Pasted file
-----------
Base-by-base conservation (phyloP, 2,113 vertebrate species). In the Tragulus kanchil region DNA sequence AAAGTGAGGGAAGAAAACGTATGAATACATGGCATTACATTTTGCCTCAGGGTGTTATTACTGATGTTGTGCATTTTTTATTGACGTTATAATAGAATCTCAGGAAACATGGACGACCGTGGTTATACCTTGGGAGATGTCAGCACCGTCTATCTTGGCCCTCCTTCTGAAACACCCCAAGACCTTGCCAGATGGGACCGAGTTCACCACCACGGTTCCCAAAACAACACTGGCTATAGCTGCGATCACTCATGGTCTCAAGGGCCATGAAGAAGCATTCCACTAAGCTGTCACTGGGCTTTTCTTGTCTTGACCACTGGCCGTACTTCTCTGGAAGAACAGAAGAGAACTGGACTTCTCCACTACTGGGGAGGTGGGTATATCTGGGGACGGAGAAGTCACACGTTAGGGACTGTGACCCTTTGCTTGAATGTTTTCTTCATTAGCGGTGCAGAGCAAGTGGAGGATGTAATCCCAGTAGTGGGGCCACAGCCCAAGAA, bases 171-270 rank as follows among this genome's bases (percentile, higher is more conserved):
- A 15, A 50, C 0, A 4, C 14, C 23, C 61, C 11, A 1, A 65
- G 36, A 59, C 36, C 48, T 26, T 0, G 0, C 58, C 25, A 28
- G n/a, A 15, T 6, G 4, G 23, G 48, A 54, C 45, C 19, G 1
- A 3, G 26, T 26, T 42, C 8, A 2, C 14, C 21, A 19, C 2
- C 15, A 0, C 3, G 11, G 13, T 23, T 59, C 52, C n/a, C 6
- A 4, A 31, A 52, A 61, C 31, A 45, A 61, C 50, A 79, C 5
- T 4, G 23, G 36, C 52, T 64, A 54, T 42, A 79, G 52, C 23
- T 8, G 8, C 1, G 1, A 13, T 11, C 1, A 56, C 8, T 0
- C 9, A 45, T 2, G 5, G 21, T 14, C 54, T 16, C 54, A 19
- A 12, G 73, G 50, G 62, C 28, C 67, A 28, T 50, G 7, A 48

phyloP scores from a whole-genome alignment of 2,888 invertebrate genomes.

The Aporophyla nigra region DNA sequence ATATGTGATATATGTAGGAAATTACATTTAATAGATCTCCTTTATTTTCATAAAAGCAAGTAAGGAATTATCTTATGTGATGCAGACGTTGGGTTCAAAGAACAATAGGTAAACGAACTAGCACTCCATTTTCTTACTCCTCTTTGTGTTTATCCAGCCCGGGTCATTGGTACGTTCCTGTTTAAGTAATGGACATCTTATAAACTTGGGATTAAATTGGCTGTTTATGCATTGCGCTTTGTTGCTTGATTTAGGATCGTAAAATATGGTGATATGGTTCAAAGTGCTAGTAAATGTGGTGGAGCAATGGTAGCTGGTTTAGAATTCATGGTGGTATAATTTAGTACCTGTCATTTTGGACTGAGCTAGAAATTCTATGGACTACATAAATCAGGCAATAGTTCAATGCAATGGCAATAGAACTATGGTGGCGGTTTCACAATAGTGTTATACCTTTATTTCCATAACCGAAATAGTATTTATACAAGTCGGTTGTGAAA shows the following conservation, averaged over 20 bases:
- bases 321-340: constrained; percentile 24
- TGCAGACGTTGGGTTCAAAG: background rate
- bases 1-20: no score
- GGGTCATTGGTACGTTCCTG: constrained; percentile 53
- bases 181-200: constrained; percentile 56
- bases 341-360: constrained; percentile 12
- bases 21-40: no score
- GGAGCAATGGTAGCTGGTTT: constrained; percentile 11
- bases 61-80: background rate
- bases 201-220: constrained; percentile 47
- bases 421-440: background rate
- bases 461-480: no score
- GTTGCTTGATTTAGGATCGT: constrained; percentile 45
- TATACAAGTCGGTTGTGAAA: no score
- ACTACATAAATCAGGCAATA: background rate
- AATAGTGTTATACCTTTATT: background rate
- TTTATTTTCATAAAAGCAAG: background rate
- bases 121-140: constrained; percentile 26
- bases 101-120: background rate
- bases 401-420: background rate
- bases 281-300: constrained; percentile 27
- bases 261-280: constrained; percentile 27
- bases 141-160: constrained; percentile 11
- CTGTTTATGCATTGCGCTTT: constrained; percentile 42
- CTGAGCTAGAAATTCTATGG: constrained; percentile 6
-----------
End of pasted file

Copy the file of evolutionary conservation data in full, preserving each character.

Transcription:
Base-by-base conservation (phyloP, 2,113 vertebrate species). In the Tragulus kanchil region DNA sequence AAAGTGAGGGAAGAAAACGTATGAATACATGGCATTACATTTTGCCTCAGGGTGTTATTACTGATGTTGTGCATTTTTTATTGACGTTATAATAGAATCTCAGGAAACATGGACGACCGTGGTTATACCTTGGGAGATGTCAGCACCGTCTATCTTGGCCCTCCTTCTGAAACACCCCAAGACCTTGCCAGATGGGACCGAGTTCACCACCACGGTTCCCAAAACAACACTGGCTATAGCTGCGATCACTCATGGTCTCAAGGGCCATGAAGAAGCATTCCACTAAGCTGTCACTGGGCTTTTCTTGTCTTGACCACTGGCCGTACTTCTCTGGAAGAACAGAAGAGAACTGGACTTCTCCACTACTGGGGAGGTGGGTATATCTGGGGACGGAGAAGTCACACGTTAGGGACTGTGACCCTTTGCTTGAATGTTTTCTTCATTAGCGGTGCAGAGCAAGTGGAGGATGTAATCCCAGTAGTGGGGCCACAGCCCAAGAA, bases 171-270 rank as follows among this genome's bases (percentile, higher is more conserved):
- A 15, A 50, C 0, A 4, C 14, C 23, C 61, C 11, A 1, A 65
- G 36, A 59, C 36, C 48, T 26, T 0, G 0, C 58, C 25, A 28
- G n/a, A 15, T 6, G 4, G 23, G 48, A 54, C 45, C 19, G 1
- A 3, G 26, T 26, T 42, C 8, A 2, C 14, C 21, A 19, C 2
- C 15, A 0, C 3, G 11, G 13, T 23, T 59, C 52, C n/a, C 6
- A 4, A 31, A 52, A 61, C 31, A 45, A 61, C 50, A 79, C 5
- T 4, G 23, G 36, C 52, T 64, A 54, T 42, A 79, G 52, C 23
- T 8, G 8, C 1, G 1, A 13, T 11, C 1, A 56, C 8, T 0
- C 9, A 45, T 2, G 5, G 21, T 14, C 54, T 16, C 54, A 19
- A 12, G 73, G 50, G 62, C 28, C 67, A 28, T 50, G 7, A 48

phyloP scores from a whole-genome alignment of 2,888 invertebrate genomes.

The Aporophyla nigra region DNA sequence ATATGTGATATATGTAGGAAATTACATTTAATAGATCTCCTTTATTTTCATAAAAGCAAGTAAGGAATTATCTTATGTGATGCAGACGTTGGGTTCAAAGAACAATAGGTAAACGAACTAGCACTCCATTTTCTTACTCCTCTTTGTGTTTATCCAGCCCGGGTCATTGGTACGTTCCTGTTTAAGTAATGGACATCTTATAAACTTGGGATTAAATTGGCTGTTTATGCATTGCGCTTTGTTGCTTGATTTAGGATCGTAAAATATGGTGATATGGTTCAAAGTGCTAGTAAATGTGGTGGAGCAATGGTAGCTGGTTTAGAATTCATGGTGGTATAATTTAGTACCTGTCATTTTGGACTGAGCTAGAAATTCTATGGACTACATAAATCAGGCAATAGTTCAATGCAATGGCAATAGAACTATGGTGGCGGTTTCACAATAGTGTTATACCTTTATTTCCATAACCGAAATAGTATTTATACAAGTCGGTTGTGAAA shows the following conservation, averaged over 20 bases:
- bases 321-340: constrained; percentile 24
- TGCAGACGTTGGGTTCAAAG: background rate
- bases 1-20: no score
- GGGTCATTGGTACGTTCCTG: constrained; percentile 53
- bases 181-200: constrained; percentile 56
- bases 341-360: constrained; percentile 12
- bases 21-40: no score
- GGAGCAATGGTAGCTGGTTT: constrained; percentile 11
- bases 61-80: background rate
- bases 201-220: constrained; percentile 47
- bases 421-440: background rate
- bases 461-480: no score
- GTTGCTTGATTTAGGATCGT: constrained; percentile 45
- TATACAAGTCGGTTGTGAAA: no score
- ACTACATAAATCAGGCAATA: background rate
- AATAGTGTTATACCTTTATT: background rate
- TTTATTTTCATAAAAGCAAG: background rate
- bases 121-140: constrained; percentile 26
- bases 101-120: background rate
- bases 401-420: background rate
- bases 281-300: constrained; percentile 27
- bases 261-280: constrained; percentile 27
- bases 141-160: constrained; percentile 11
- CTGTTTATGCATTGCGCTTT: constrained; percentile 42
- CTGAGCTAGAAATTCTATGG: constrained; percentile 6